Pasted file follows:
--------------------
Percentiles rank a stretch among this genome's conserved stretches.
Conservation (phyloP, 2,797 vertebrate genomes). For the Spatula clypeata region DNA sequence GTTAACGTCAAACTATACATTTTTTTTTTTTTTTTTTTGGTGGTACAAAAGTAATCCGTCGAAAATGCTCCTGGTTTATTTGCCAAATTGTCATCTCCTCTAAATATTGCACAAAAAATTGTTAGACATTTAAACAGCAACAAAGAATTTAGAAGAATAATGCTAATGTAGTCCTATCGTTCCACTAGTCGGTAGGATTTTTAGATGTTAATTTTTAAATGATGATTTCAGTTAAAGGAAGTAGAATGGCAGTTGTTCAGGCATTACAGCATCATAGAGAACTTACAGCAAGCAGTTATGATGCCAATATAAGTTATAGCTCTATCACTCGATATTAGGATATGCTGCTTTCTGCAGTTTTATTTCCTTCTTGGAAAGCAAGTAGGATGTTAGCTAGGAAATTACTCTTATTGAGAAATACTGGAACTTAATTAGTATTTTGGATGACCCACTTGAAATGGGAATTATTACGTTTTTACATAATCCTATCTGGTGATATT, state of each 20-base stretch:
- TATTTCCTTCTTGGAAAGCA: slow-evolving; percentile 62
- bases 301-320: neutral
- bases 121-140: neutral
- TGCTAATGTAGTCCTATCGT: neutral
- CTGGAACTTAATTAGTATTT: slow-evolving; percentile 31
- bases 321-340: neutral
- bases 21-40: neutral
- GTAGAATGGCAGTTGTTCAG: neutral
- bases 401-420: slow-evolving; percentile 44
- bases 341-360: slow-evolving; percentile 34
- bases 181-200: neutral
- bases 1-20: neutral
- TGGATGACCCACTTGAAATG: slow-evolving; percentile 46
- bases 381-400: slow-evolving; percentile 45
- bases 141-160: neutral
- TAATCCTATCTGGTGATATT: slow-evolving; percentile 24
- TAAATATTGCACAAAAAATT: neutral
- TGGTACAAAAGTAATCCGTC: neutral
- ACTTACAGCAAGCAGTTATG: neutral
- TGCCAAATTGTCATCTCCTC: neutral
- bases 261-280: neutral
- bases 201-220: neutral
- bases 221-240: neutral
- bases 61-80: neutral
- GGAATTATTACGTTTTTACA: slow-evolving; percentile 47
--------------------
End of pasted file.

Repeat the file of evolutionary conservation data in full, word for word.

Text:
Percentiles rank a stretch among this genome's conserved stretches.
Conservation (phyloP, 2,797 vertebrate genomes). For the Spatula clypeata region DNA sequence GTTAACGTCAAACTATACATTTTTTTTTTTTTTTTTTTGGTGGTACAAAAGTAATCCGTCGAAAATGCTCCTGGTTTATTTGCCAAATTGTCATCTCCTCTAAATATTGCACAAAAAATTGTTAGACATTTAAACAGCAACAAAGAATTTAGAAGAATAATGCTAATGTAGTCCTATCGTTCCACTAGTCGGTAGGATTTTTAGATGTTAATTTTTAAATGATGATTTCAGTTAAAGGAAGTAGAATGGCAGTTGTTCAGGCATTACAGCATCATAGAGAACTTACAGCAAGCAGTTATGATGCCAATATAAGTTATAGCTCTATCACTCGATATTAGGATATGCTGCTTTCTGCAGTTTTATTTCCTTCTTGGAAAGCAAGTAGGATGTTAGCTAGGAAATTACTCTTATTGAGAAATACTGGAACTTAATTAGTATTTTGGATGACCCACTTGAAATGGGAATTATTACGTTTTTACATAATCCTATCTGGTGATATT, state of each 20-base stretch:
- TATTTCCTTCTTGGAAAGCA: slow-evolving; percentile 62
- bases 301-320: neutral
- bases 121-140: neutral
- TGCTAATGTAGTCCTATCGT: neutral
- CTGGAACTTAATTAGTATTT: slow-evolving; percentile 31
- bases 321-340: neutral
- bases 21-40: neutral
- GTAGAATGGCAGTTGTTCAG: neutral
- bases 401-420: slow-evolving; percentile 44
- bases 341-360: slow-evolving; percentile 34
- bases 181-200: neutral
- bases 1-20: neutral
- TGGATGACCCACTTGAAATG: slow-evolving; percentile 46
- bases 381-400: slow-evolving; percentile 45
- bases 141-160: neutral
- TAATCCTATCTGGTGATATT: slow-evolving; percentile 24
- TAAATATTGCACAAAAAATT: neutral
- TGGTACAAAAGTAATCCGTC: neutral
- ACTTACAGCAAGCAGTTATG: neutral
- TGCCAAATTGTCATCTCCTC: neutral
- bases 261-280: neutral
- bases 201-220: neutral
- bases 221-240: neutral
- bases 61-80: neutral
- GGAATTATTACGTTTTTACA: slow-evolving; percentile 47